On This Day…
On the 11th December 1896 a radio receiver was demonstrated at the William Preece lecture
The William Preece lecture entitled ‘Telegraphy without Wires’ took place at Toynbee Hall, East London. This public lecture praised the Italian’s ideas and during the lecture the two men demonstrated a radio receiver. Whenever Preece switched a transmitter and created an electric spark, a bell rang in a box Marconi took to any part of the lecture room. There was no visible connection between the two. The demonstration The demonstration of the receiver caused a sensation and made radio pioneer Guglielmo Marconi a celebrity.
Marconi was a young Italian inventor and electrical engineer, experimenting on long-distance radio transmissions. In 1896 he left his native Italy. In the belief that his work was unappreciated by his countrymen he headed to the UK where he thought he would have more success. On learning of Marconi’s research and experiments Preece quickly grasped the potential of his work and formed a friendship with the young inventor.
Sir William Henry Preece, (1834 – 1913) studied at the Royal Institution in London under Michael Faraday who was responsible for Preece’s interest in applied electricity and telegraphic engineering. After his studies Preece was employed by the South Western District of the Electric Telegraph Company (ETC) in Southampton. In 1868 The Postmaster-General proposed taking over all independent Telegraph companies in Britain and introduced a bill in parliament “The Electric Telegraph Act 1868”, which involved the full take-over of all the Telegraph companies. Preece effectively became a Civil Servant working for the Post Office.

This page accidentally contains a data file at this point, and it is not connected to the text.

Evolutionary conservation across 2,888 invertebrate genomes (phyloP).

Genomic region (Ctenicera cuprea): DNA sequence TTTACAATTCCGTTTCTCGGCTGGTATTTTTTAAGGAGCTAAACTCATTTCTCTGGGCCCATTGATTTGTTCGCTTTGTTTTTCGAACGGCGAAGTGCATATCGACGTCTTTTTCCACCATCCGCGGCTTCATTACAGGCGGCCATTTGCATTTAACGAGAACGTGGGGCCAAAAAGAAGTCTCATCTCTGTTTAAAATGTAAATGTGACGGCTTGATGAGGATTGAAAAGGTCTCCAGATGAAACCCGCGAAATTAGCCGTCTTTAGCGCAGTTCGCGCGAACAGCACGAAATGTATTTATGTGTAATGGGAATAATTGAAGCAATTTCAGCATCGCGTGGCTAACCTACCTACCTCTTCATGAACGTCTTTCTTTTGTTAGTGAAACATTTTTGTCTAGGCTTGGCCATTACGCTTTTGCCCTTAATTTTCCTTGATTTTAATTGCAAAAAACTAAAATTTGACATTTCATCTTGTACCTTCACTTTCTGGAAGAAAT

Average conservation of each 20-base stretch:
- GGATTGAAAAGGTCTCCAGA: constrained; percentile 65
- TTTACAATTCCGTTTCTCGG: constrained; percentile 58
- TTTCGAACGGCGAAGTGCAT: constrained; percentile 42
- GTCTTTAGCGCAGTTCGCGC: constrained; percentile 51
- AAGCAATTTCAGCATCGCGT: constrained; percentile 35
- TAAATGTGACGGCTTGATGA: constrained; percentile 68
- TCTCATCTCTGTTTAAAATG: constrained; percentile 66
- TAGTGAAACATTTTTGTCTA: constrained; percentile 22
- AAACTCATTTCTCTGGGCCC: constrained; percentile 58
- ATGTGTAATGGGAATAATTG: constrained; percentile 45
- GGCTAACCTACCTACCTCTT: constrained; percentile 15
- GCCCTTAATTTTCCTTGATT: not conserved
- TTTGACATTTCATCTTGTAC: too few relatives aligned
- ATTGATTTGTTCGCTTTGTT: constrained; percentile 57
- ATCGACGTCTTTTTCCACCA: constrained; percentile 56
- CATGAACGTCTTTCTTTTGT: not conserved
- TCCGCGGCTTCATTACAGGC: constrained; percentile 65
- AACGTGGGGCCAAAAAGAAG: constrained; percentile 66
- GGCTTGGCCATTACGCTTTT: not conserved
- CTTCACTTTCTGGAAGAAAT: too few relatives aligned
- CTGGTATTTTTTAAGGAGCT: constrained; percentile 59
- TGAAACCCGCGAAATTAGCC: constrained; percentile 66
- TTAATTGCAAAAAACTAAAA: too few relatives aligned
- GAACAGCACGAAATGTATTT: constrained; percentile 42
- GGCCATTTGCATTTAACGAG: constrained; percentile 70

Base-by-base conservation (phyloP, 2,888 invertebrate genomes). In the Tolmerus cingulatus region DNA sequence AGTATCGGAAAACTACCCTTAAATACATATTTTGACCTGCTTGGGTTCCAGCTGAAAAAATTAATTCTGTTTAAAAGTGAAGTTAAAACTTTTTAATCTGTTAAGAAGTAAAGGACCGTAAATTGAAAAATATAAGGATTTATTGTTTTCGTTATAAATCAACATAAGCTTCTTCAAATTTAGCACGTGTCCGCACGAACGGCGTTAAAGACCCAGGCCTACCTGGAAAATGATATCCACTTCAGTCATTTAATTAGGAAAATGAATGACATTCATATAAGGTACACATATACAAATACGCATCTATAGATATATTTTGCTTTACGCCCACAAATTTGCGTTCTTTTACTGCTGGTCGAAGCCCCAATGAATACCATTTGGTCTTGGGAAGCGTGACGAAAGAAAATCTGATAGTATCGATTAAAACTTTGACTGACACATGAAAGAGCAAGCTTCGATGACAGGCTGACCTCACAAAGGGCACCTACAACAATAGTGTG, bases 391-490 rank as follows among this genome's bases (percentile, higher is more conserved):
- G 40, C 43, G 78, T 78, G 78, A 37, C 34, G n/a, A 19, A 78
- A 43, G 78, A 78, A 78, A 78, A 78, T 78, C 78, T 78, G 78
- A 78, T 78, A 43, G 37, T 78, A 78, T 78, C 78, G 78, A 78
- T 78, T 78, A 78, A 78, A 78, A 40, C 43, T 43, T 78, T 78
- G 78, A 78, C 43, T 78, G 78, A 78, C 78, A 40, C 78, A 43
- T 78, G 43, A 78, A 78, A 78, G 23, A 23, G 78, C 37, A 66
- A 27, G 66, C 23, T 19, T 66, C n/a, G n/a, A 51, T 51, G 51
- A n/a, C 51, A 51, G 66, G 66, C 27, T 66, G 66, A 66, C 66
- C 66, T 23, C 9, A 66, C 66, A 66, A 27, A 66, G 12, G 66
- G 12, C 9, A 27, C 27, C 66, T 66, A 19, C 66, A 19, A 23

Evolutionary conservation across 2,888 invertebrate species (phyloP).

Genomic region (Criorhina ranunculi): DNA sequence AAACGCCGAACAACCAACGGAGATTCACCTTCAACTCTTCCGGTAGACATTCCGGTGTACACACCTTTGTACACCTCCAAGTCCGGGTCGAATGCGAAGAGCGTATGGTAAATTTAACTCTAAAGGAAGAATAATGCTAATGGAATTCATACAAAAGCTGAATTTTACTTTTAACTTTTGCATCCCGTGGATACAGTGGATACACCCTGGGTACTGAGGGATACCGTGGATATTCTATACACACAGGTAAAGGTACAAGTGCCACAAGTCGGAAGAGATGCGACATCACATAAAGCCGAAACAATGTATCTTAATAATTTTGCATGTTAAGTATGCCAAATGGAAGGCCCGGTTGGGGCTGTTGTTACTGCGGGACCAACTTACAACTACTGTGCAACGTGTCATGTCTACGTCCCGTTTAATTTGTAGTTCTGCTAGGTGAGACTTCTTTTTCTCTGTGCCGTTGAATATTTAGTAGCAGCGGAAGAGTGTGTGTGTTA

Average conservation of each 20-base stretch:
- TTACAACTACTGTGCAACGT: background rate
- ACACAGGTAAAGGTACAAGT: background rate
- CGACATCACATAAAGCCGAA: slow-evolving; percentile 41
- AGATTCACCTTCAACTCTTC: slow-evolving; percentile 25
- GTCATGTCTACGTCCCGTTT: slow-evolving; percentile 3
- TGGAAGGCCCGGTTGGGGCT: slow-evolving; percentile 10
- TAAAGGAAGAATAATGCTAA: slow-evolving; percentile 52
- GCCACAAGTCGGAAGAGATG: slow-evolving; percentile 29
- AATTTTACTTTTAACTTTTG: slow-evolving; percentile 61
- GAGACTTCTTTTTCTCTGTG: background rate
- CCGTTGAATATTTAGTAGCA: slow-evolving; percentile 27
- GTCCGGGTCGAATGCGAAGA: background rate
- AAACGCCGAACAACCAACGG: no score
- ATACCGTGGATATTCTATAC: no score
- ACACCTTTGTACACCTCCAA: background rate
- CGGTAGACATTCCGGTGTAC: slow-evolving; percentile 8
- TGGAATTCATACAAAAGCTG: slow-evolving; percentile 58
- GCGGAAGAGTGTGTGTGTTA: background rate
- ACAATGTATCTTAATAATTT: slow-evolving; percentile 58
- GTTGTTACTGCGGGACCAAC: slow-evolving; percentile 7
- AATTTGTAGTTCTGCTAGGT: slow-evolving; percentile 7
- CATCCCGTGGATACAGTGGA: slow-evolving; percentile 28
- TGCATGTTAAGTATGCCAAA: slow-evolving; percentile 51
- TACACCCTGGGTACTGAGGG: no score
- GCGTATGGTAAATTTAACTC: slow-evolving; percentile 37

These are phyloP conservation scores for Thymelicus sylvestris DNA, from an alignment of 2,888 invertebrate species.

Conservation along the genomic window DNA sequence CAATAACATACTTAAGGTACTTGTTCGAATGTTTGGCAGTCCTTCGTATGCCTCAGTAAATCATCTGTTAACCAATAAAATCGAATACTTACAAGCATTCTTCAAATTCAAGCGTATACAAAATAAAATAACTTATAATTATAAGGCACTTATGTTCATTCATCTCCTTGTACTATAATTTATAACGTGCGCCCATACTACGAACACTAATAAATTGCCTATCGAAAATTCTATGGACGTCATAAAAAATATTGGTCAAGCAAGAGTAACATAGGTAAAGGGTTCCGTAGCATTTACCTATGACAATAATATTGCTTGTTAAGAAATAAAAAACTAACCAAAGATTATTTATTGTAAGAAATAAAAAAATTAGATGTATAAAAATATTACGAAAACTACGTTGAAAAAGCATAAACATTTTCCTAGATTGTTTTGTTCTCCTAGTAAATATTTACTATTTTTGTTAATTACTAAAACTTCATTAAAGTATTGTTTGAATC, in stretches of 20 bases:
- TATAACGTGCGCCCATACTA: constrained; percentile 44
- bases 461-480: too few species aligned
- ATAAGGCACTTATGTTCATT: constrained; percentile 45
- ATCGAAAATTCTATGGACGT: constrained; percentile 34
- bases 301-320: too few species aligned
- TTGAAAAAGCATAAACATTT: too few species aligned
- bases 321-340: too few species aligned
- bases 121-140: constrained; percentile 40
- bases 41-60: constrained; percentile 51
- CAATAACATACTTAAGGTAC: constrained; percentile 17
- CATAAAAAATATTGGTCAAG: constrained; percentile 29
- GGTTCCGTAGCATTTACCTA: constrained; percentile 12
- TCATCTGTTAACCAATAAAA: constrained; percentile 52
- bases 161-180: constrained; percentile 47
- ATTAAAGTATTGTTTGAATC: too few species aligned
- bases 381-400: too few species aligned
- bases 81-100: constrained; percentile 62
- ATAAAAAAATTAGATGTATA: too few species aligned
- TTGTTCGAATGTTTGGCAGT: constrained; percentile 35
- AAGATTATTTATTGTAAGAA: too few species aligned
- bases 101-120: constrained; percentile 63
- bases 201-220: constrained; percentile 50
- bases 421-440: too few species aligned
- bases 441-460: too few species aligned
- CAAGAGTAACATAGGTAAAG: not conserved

From 1870 to 1899 he was the consulting engineer for the Post Office telegraph system and contributed many inventions and improvements, including a railroad signalling system that increased railway safety. He became Engineer-in-Chief of the British General Post Office in 1892 and was a major figure in the development and introduction of wireless telegraphy and the telephone in Great Britain. However, his most important contribution in the field of communications was his encouragement of Guglielmo Marconi by securing the assistance and financial backing from the Post Office in furthering Marconi’s work.
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